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Desktop Manufacturing Shows Up At CES

Today, it's still a service for small and midsize businesses, but tomorrow it could reach the consumer market.
Today, it's still a service for small and midsize businesses, but tomorrow it could reach the consumer market.

You expect to see new cell phones, ear buds, and flat screens at the Consumer Electronics Show (CES) in Las Vegas. What you don't expect to see is a service bureau out of Holland offering to turn your CAD files into plastic models, putting them into your hands in ten days for prices ranging from $50 to $150 each.

But there it was: Shapeways, spin-off of a Philips Electronics incubator in Eindhoven, the Netherlands. (They were actually exhibiting at an off-site media party rather than on the show floor.) They use a process called 3-D printing (with technology called selective laser sintering) to create CAD files into objects by depositing and the solidifying thin layers of plastic powder.

While Fortune 1,000 manufacturers have been using 3-D printing to make prototypes for two decades with machines that cost in the range of $50,000, Shapeways is bringing it to the SMB market, with a price within reach of anyone who has suitable CAD software.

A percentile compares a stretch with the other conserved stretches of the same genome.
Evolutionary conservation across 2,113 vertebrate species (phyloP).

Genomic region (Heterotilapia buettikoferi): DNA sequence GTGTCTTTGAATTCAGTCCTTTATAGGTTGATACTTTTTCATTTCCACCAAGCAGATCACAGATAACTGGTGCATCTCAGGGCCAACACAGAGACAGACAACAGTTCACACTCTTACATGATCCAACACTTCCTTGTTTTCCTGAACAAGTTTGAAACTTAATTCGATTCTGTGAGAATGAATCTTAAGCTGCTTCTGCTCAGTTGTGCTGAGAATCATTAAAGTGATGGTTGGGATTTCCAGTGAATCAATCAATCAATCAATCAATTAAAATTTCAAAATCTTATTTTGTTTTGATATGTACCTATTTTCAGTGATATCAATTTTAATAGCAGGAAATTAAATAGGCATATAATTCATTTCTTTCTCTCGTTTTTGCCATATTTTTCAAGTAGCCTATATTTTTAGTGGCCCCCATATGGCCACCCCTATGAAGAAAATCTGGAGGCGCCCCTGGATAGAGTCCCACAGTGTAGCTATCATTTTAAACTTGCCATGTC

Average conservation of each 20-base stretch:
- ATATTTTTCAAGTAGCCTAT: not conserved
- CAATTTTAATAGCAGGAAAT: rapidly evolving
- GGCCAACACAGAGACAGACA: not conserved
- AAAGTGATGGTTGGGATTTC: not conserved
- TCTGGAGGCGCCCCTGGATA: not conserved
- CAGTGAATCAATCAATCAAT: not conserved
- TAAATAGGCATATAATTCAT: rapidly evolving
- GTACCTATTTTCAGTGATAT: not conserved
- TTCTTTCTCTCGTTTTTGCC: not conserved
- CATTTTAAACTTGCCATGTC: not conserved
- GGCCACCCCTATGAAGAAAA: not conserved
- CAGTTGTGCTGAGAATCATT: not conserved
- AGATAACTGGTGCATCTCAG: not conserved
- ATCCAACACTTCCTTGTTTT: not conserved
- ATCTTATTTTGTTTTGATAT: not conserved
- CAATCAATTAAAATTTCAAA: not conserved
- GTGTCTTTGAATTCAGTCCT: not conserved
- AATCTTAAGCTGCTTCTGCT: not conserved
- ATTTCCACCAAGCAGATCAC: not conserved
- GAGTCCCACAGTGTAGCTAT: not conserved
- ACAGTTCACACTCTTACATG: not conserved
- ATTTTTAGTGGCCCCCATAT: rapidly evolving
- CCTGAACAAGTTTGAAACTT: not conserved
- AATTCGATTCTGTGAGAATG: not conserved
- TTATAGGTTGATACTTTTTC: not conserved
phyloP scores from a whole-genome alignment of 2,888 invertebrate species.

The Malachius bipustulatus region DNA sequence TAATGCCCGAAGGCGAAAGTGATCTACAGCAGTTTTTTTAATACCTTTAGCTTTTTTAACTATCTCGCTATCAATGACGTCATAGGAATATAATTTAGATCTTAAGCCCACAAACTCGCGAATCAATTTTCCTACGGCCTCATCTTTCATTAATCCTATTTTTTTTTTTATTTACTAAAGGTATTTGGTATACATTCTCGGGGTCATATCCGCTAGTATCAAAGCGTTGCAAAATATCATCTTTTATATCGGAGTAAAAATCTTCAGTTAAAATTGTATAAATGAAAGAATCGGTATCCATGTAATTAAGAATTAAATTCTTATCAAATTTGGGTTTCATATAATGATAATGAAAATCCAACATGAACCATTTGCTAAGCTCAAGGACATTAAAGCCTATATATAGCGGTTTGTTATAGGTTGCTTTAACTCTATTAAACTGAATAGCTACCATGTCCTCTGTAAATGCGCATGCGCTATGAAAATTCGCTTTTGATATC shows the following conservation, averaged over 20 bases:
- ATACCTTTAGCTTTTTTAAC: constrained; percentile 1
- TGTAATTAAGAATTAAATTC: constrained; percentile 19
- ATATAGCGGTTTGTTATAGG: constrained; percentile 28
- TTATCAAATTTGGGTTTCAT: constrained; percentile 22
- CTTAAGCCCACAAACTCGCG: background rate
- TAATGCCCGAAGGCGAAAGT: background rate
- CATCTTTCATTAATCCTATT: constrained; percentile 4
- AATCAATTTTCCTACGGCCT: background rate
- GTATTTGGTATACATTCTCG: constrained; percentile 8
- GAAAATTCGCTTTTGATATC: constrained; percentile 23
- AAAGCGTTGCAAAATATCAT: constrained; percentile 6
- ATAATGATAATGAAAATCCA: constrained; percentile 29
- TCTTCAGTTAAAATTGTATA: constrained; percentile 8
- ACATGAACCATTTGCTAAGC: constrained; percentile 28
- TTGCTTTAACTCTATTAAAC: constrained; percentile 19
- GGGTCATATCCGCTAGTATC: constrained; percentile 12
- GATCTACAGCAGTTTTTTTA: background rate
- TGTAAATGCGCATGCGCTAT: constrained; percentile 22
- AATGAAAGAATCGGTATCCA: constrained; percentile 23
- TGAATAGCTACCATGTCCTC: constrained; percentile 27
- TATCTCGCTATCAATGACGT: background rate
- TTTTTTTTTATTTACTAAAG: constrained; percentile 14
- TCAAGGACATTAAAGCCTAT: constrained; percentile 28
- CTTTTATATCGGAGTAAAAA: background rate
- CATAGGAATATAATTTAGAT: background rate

They were also announcing the launching of Shapeways Shops, a forum where designers can post and sell CAD files suitable for 3-D printing. (E-commerce sites offering CAD files already exist, but the files are intended for graphical use and typically lack the finish needed for 3-D printing.)

But the very presence of Shapeways at CES rather than an industrial show may indicate a new, important trend -- consumer 3-D printing.

Don't laugh -- Desktop Factory in Pasadena, CA, has announced plans to sell a 3-D printer for $4,995, and has spoken of plans to eventually have a machine that sells in the $1,000 range. That would move it toward the home appliance market. Consequently pundits have predicted massive economic disruption as people make their plastic stuff at home, ending the need for manufacturing and shipping.

Of course, in the early days of the World Wide Web similar predictions were made about e-commerce ending the need for stores, but people still use them. But if you can have a home or small office PC with a laser printer, why not add a 3-D printer?

Time will tell.

CES runs through Sunday, with 2,700 exhibitors, and 130,000 attendees hailing from 140 different countries.